This childlike awe and wonder is the true source of our deepest happiness.
Jesus sent 72 of his disciples out to evangelize in his name and on their return they were filled with awe and said, “Lord, even the demons are subject to us because of your name” (Lk. 10:17). What is going on here? The disciples are filled with wonder at the things they were able to do, in the name of Jesus. This Lukan account is seen as symbolic of the fall of Satan, which Jesus refers to when he says, “I have observed Satan fall like lightning from the sky. Behold, I have given you the power to tread on serpents…Nevertheless, do not rejoice because the spirits are subject to you, but rejoice that your names are written in heaven” (vs. 18-20).
Immediately after this, Jesus “rejoiced in the Holy Spirit and said, ‘I give you praise, Father, Lord of heaven and earth, for although you have hidden these things from the wise and the learned, you have revealed them to the childlike” (v. 21). This is a very important message. What does it mean to be childlike? Why is this wisdom contrary to the “wisdom” of the world?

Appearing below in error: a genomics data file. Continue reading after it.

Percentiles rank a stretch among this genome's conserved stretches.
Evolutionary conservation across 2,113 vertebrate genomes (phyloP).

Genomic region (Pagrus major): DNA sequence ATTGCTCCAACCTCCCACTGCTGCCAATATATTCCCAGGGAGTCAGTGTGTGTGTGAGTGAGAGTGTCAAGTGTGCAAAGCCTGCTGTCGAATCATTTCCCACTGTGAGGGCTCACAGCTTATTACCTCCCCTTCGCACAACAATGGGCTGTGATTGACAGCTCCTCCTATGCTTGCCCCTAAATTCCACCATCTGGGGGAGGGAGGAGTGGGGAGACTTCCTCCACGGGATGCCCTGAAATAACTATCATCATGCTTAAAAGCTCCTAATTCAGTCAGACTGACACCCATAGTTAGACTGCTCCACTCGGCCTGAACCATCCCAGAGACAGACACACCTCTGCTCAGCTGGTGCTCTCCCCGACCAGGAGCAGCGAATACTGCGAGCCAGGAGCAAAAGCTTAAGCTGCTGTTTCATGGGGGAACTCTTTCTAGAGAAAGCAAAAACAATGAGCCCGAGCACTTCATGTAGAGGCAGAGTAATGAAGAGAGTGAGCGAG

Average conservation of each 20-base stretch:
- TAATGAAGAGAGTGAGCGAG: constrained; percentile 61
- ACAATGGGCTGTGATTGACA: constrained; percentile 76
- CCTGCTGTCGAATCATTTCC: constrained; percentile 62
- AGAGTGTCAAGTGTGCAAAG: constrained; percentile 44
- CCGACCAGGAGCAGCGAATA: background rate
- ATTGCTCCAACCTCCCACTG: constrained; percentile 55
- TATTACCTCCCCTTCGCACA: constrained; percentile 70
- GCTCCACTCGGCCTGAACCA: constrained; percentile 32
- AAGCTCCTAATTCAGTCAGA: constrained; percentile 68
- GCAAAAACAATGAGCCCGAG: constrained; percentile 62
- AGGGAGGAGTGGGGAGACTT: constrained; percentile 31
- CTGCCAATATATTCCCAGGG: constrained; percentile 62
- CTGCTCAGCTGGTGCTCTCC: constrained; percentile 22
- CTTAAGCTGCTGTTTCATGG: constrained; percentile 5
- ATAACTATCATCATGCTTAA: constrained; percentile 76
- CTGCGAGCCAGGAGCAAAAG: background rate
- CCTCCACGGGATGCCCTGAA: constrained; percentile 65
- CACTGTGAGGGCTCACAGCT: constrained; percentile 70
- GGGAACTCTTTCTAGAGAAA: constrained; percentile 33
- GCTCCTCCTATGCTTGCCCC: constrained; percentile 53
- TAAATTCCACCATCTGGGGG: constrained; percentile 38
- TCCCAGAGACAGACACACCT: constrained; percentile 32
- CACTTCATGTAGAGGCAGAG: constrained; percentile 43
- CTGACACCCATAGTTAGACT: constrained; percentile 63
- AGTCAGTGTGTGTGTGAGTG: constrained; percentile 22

Unlike our present age that hails the solitary self as the ultimate arbiter, the ultimate judge of all things, Jesus hails those who “see,” or recognize in their powerlessness, that everything is a gift from God. He says to the 72 disciples, “Blessed are the eyes that see what you see. For I say to you, many prophets and kings desired to see what you see but did not see it, and to hear what you hear, but did not hear it” (vs. 23-24). It is childlike wisdom to recognize that all that is good, true, and beautiful, done in the name of Jesus, is accomplished through God’s grace.
We may be tempted to cry out at this, “But are we nothing then?” On the contrary, we are to remember the words of the psalmist, “What is man that you are mindful of him? You have made him little less than the angels; You have crowned him with glory and honor” (Ps. 8:5-6). And, “Fear not, for I have redeemed you, and called you by your name. You are mine. Since you became honorable in my eyes, you are glorious. I have loved you” (Is 43:1,4). To “see” this truth, that despite our weakness, we are called by Jesus to love and to sacrifice and to serve as he did, is a matter of childlike wisdom.
It is childlike wisdom to pray to our loving Father, then, “Lord, show me the exercises designed for feeble souls. I am one of those souls and I bless you for having revealed to the weak and the little ones what you do not always accord to the great and the strong. I am overwhelmed by your love and your mercy.” As Augustine said, “You have made [me] for yourself, O Lord, and [my] heart is restless until it rests in you [alone].” This is childlike wisdom. This childlike awe and wonder is the true source of our deepest happiness.SKM: below-content placeholder